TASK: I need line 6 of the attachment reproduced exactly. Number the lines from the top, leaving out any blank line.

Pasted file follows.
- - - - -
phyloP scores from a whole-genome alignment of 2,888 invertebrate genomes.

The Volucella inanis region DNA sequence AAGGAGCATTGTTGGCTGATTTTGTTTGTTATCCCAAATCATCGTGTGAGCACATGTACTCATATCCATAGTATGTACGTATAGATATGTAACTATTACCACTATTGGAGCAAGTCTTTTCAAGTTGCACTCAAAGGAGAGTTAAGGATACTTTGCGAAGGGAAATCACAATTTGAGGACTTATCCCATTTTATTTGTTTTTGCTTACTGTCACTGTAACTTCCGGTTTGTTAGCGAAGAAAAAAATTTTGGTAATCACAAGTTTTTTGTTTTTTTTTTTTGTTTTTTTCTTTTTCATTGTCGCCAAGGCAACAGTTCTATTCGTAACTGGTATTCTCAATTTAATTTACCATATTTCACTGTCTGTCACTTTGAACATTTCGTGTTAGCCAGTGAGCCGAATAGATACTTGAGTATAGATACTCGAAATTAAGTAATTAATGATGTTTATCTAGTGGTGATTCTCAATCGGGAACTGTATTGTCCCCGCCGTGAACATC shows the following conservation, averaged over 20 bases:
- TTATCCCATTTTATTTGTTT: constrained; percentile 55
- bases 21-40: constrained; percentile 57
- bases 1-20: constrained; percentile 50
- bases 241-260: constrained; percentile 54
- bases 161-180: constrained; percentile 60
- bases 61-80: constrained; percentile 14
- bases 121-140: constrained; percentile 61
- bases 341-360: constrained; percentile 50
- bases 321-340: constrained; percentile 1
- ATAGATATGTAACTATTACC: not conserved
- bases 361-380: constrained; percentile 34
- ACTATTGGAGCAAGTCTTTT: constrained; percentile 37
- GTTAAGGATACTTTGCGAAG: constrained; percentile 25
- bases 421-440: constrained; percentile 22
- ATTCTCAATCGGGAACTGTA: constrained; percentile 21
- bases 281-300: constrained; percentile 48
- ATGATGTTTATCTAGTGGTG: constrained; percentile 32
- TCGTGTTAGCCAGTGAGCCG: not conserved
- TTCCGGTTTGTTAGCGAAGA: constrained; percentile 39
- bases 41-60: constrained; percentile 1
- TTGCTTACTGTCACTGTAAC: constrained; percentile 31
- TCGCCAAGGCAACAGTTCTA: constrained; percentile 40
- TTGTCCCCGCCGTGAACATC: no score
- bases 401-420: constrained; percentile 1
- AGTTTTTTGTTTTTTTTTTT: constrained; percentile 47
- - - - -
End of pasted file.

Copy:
- bases 241-260: constrained; percentile 54